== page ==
It has been said, that if you preach on a verse of Scripture for more than 15 minutes you will get into heresy—false teaching. And I believe that there is a lot of truth in that saying. Almost all of the heresies that have troubled the church throughout its long history have arisen because men and women have forgotten the simple principle of teaching and learning the Bible in its context, and used a verse of Scripture out of its context and formed a doctrine on it. Many cults have originated because of this very thing. I am always amazed when I hear someone say, “The answer to all the world’s problems is in the Ten Commandments.” And in a sense that is true, but the Ten Commandments have been around for thousands of years, and the world has gotten worse. The problem is the human sin nature that we inherited from Adam and Eve; it is impossible for humans to keep the Ten Commandments in thought, motive, and action.

    Many Bible teachers and pastors seem to teach almost totally of what God has done for humanity, others get stuck on practical human living for God. When this happens the Christians that are being taught will become one-sided on their Christian beliefs. There are those Christians who believe that we don’t have to witness to people about Jesus Christ because God has already chosen everyone that is going to be saved. And then there are those Christians who believe that if they don’t witness to people they may inadvertently send someone to hell. But both of these schools of thought are not biblically correct. Jesus told us to witness for Him in both word and action, and no one is going to hell because you or I didn’t witness to him/her. God will use someone else, and we will miss the blessing. Spiritually immature Christians have caused a lot of problems for the church.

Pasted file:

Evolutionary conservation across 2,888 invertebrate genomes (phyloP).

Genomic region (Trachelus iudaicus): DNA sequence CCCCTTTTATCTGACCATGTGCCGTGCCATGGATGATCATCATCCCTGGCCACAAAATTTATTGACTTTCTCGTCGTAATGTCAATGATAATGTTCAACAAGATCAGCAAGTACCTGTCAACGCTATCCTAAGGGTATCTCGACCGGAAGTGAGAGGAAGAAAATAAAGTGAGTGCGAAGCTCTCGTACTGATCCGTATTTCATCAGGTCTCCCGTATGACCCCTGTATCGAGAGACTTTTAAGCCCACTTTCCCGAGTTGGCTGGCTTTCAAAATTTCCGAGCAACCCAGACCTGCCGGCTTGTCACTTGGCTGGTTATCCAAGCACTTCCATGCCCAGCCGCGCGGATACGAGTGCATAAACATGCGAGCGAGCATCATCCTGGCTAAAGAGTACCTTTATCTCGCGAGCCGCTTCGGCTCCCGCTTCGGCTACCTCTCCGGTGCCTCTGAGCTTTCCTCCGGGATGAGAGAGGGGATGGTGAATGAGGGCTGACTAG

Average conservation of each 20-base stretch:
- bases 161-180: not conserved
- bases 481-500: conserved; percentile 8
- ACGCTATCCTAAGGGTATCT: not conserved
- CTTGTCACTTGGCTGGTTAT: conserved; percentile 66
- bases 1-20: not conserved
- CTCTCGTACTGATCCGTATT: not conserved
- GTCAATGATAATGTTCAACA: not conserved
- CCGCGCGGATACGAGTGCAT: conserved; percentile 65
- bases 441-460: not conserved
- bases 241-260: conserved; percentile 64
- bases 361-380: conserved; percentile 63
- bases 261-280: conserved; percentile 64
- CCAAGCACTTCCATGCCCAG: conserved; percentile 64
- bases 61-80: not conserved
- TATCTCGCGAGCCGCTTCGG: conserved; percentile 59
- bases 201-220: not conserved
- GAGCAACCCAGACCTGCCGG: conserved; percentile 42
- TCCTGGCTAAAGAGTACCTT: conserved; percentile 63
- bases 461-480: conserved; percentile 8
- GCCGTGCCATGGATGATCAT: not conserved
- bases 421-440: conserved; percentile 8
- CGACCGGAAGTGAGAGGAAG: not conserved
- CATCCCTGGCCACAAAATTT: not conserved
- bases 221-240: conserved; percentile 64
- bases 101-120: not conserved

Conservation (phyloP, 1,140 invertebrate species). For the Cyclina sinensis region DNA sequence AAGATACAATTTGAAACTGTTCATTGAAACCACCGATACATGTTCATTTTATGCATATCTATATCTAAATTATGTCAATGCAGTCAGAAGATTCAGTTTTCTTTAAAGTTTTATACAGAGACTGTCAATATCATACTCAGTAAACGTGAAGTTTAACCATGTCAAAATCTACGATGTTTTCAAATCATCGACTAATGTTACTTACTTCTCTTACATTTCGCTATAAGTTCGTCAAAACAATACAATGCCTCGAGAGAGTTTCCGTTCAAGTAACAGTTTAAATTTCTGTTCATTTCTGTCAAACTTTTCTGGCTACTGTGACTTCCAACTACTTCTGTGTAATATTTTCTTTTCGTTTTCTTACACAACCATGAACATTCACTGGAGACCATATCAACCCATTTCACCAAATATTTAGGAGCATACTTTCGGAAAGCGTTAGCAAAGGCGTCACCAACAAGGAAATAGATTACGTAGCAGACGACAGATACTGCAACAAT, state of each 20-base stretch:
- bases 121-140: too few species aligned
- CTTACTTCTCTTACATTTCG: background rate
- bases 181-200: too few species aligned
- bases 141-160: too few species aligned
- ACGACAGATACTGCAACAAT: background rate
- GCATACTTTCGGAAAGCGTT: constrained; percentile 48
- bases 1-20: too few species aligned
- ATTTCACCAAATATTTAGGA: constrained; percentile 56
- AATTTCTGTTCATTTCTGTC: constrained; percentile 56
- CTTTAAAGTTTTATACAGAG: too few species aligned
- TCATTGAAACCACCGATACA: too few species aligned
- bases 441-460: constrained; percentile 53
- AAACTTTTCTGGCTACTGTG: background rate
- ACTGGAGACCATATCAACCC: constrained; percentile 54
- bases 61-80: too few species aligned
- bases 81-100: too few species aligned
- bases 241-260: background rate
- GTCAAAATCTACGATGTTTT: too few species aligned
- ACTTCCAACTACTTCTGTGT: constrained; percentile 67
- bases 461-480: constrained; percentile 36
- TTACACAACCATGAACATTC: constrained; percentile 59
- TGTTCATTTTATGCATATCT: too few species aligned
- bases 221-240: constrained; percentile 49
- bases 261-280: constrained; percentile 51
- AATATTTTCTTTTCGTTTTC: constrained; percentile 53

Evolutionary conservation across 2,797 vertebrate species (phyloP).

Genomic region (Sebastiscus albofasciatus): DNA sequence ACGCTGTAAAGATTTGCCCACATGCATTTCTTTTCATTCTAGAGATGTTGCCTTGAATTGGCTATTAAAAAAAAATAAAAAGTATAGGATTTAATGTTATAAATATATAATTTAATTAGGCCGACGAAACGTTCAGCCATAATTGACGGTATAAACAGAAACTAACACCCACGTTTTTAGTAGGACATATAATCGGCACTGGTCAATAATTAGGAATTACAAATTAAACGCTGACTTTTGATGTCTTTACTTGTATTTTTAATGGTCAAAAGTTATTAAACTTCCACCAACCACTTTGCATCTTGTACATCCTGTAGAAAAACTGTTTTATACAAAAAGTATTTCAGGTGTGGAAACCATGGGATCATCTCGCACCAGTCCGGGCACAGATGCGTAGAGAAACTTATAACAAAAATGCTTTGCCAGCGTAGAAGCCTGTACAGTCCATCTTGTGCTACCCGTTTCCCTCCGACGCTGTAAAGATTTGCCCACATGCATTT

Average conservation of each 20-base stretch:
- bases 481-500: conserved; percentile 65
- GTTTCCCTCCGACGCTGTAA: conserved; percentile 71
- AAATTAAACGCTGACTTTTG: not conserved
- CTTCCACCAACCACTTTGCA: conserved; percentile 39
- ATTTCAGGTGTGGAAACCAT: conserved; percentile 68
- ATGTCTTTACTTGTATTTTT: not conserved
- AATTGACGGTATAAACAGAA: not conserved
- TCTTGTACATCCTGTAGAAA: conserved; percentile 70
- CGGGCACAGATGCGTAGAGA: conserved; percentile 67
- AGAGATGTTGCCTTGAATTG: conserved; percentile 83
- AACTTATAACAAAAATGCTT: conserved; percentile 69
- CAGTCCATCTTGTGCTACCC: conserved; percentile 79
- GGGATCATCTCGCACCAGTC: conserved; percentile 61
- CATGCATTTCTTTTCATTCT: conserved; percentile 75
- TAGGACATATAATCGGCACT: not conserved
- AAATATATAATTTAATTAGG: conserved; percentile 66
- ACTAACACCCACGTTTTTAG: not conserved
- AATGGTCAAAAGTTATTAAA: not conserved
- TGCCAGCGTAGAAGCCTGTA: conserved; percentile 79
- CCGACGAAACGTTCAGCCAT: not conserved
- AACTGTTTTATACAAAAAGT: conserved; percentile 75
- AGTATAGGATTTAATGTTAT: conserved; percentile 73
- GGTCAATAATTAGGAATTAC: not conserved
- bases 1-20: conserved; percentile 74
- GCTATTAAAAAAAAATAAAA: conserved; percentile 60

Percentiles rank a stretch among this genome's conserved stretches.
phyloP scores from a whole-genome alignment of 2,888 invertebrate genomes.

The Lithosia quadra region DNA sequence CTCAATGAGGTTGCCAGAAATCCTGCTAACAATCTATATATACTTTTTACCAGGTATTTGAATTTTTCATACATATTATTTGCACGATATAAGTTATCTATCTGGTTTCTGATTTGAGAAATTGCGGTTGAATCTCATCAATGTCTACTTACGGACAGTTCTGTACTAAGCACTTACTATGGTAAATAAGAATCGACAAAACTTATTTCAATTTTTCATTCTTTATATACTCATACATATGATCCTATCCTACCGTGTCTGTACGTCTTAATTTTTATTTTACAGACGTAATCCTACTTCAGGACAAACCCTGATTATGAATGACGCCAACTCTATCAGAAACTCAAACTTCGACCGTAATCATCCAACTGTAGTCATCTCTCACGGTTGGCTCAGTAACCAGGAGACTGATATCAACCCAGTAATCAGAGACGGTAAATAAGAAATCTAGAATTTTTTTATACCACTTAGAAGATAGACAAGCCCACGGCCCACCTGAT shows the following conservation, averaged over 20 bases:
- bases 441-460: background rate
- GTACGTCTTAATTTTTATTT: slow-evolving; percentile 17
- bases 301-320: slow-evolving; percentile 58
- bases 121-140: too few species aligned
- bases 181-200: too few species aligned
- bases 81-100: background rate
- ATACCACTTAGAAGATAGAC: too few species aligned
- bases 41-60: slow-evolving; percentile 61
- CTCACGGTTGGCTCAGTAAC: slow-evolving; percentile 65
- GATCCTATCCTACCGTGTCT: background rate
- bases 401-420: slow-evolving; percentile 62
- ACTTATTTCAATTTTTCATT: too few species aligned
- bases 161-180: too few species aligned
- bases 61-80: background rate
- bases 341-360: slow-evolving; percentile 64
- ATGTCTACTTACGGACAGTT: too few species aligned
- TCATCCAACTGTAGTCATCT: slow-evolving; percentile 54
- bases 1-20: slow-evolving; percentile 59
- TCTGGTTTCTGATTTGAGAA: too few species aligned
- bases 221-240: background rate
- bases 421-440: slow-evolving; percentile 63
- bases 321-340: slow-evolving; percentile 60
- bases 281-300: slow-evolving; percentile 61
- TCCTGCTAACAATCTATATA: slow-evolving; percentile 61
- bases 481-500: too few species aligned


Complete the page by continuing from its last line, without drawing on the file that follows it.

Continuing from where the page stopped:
It is a common mistake for Bible teachers to use the Old Testament Laws to dictate how a Christian is to go to church, how to give to the church, or how to dress and what to eat. There are over 600 laws in the Old Testament and too many people have decided to pick and choose the laws that they think are the most important, or the laws that they think everyone should keep, and then install them into their church doctrine. What they end up with is a list of self-righteous rules that they, nor anyone else, can keep. When the church leaders in Jerusalem wanted to force Christians to keep the Law of Moses Peter told them, “Why do you try to test God by putting on the necks of the disciples a yoke that neither we nor our fathers have been able to bear?” (For context read all of Acts 15). John wrote, “For the law was given through Moses; grace and truth came through Jesus Christ” (John 1:17).